Gonorrhoea, a growing infection

If left untreated, gonorrhoea can lead to a number of complications, which is why it is important to detect it in time or, better still, to prevent it. What you need to know about this disease that is unfortunately claiming more and more victims.

What is gonorrhoea?

Gonorrhoea is a sexually transmitted infection caused by the gonococcus bacteria that is growing rapidly and steadily.

How is it transmitted?

The disease is transmitted during sexual intercourse with the exchange of biological fluids, i.e. it can be contracted mainly through unprotected vaginal or anal penetration and oral sex (mainly through fellatio; rarely through cunnilingus). A mother can also infect her child at the time of delivery.


Symptoms usually appear 2-10 days after sexual contact with an infected partner. In men, who are more likely to contract the disease, they may take the form of a purulent discharge from the penis, often accompanied by pain when passing urine, and tenderness in the testicles. Women may experience bleeding between periods, painful intercourse and abnormal vaginal discharge (thick, yellowish or bloody).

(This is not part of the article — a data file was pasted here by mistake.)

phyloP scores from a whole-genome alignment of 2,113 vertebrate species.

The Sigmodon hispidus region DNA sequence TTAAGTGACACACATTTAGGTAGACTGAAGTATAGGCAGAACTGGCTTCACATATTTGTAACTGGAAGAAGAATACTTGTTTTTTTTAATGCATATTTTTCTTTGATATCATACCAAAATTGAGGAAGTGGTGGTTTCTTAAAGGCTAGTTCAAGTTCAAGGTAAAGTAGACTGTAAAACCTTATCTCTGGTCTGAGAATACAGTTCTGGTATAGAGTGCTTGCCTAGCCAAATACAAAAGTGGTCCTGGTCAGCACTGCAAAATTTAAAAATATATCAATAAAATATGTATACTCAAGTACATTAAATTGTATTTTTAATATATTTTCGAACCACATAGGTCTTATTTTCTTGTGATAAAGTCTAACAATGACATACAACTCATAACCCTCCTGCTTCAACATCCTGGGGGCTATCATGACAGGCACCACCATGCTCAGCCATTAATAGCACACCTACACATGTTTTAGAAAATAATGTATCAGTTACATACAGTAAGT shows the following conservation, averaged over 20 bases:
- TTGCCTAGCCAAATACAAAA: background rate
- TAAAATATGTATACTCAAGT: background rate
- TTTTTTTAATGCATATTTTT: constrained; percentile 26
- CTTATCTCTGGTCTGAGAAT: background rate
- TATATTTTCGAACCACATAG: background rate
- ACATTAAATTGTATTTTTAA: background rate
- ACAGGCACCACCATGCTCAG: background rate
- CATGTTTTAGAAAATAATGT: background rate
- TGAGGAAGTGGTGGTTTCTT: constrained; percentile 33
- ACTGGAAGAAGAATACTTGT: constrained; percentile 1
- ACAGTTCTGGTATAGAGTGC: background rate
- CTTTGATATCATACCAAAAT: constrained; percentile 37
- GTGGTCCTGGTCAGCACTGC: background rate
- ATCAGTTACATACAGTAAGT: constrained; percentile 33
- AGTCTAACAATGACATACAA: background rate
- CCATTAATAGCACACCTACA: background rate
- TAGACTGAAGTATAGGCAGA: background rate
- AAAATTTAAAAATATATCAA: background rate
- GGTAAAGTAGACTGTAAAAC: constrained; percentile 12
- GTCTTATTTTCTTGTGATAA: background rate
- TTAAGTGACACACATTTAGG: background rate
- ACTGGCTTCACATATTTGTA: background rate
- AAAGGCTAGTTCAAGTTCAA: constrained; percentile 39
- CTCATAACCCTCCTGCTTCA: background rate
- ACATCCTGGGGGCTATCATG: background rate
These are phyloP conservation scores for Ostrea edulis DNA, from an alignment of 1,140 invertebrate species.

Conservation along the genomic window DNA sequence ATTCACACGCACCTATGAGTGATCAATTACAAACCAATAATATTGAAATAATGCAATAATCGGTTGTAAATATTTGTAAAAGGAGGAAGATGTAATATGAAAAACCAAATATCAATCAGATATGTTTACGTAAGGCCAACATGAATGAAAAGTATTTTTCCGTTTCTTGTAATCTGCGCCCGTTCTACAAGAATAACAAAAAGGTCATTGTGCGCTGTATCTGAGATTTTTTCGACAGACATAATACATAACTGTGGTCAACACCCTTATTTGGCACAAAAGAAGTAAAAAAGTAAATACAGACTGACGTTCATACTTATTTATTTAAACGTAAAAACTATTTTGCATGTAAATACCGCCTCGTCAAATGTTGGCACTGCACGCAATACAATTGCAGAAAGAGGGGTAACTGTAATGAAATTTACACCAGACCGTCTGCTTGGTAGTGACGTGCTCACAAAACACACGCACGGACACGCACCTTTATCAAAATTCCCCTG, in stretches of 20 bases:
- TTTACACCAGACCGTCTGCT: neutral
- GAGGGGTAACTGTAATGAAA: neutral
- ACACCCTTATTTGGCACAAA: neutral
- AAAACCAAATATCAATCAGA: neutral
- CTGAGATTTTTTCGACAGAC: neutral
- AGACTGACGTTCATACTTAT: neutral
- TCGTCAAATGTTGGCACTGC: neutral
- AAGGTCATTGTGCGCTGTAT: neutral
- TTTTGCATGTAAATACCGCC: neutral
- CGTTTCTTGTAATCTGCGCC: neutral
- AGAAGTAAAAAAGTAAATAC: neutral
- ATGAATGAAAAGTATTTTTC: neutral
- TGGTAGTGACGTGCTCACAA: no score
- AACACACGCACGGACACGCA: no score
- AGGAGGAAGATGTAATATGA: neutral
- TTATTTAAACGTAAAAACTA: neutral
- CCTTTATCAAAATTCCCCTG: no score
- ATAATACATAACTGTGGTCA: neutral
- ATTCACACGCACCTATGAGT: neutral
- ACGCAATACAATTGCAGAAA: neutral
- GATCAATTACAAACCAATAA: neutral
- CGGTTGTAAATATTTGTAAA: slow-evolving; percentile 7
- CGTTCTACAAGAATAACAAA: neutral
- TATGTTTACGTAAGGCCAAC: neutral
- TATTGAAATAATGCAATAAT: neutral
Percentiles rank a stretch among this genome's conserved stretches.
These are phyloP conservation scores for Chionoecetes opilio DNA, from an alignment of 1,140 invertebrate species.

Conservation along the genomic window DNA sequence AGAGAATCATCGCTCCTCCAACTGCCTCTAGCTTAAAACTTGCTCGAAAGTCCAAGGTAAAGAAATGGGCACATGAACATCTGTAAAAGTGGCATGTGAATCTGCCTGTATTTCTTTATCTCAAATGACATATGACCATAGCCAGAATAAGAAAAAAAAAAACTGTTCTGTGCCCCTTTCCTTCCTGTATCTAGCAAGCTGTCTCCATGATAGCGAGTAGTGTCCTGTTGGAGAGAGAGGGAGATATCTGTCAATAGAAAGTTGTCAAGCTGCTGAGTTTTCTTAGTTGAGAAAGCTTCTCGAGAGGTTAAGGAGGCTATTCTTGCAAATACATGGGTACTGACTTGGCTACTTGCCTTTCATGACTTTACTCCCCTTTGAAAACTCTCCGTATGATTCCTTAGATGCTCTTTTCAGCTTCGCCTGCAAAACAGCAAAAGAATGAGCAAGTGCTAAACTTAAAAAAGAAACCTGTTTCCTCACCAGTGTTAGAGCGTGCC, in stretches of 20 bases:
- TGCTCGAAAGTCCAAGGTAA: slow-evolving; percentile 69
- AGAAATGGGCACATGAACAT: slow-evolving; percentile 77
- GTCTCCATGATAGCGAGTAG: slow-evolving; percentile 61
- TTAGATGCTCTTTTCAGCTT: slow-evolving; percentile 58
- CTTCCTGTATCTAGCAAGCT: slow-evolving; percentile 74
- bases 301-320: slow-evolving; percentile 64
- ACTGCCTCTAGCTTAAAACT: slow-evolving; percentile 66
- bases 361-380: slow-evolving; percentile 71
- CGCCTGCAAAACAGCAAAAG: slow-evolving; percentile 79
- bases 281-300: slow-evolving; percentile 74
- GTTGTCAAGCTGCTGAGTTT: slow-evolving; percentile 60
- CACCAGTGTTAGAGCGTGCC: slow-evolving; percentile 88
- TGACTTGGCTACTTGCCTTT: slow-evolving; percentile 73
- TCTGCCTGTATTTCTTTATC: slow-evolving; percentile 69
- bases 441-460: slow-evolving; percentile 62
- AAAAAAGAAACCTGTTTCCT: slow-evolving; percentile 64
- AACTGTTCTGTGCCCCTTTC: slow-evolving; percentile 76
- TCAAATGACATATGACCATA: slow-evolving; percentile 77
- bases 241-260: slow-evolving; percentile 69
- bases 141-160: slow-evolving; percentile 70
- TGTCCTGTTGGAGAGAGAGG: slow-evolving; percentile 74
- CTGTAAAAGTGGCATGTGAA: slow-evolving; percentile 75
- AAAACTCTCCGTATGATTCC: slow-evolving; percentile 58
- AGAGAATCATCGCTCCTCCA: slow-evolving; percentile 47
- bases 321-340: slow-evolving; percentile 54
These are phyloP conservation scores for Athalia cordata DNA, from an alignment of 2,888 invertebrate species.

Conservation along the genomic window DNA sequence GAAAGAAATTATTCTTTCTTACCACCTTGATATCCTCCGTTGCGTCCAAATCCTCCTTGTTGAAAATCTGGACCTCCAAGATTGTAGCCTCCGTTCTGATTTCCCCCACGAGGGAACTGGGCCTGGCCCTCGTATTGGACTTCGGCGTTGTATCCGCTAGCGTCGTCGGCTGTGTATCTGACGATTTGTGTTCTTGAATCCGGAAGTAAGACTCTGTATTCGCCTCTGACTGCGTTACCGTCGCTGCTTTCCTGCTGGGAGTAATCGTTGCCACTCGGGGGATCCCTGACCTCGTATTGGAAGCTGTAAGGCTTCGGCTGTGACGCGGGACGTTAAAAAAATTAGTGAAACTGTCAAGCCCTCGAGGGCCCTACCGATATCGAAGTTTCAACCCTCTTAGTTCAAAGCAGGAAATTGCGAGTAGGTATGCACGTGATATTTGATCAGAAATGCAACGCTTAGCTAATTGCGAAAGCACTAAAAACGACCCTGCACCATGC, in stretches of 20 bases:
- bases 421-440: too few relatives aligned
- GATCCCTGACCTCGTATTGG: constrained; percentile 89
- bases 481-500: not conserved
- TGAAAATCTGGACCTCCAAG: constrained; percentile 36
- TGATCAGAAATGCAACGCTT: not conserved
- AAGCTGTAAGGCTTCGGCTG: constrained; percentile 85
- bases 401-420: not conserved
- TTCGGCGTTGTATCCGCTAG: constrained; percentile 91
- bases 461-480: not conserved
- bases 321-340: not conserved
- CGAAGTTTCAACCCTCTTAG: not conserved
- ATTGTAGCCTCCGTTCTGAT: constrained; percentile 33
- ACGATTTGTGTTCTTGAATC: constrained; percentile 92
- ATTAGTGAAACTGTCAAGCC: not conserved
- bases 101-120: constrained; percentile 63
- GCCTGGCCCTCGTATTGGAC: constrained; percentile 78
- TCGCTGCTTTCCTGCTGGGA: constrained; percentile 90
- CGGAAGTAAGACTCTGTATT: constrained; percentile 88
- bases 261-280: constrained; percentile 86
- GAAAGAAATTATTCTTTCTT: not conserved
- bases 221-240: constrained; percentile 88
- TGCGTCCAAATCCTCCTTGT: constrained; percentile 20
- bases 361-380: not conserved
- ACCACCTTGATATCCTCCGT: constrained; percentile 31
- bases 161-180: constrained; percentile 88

When gonorrhoea is in the cervix, throat or anus, most people have few or no symptoms. However, they may notice a vaginal discharge, tingling in the anus and painful passing of stools with bleeding. If the throat is affected, swelling of the tissue and the presence of pus are more likely.


In women, untreated gonorrhoea increases the risk of pelvic inflammatory disease, chronic pelvic pain, fallopian tube or ovarian abscesses, ectopic pregnancy, infertility and infection around the liver. Long-term consequences in men can include inflammation of the testicles which can cause infertility, prostatitis and difficulty in urinating.

Approximately 2% of untreated people can develop disseminated gonorrhoea. This rare complication is characterised by fever, skin lesions and arthritic pain


The two most common tests are the Gram stain and a culture. The former is fairly accurate for men, but less so for women. However, a culture of samples taken from the cervix can detect the infection in about 90% of cases. The doctor can also perform a throat or anus test. This test can also detect bacteria that are resistant to antibiotics.

How is it treated?

The doctor will prescribe a single dose of antibiotics. In the case of pregnant women and young people under the age of 18, certain products should be avoided.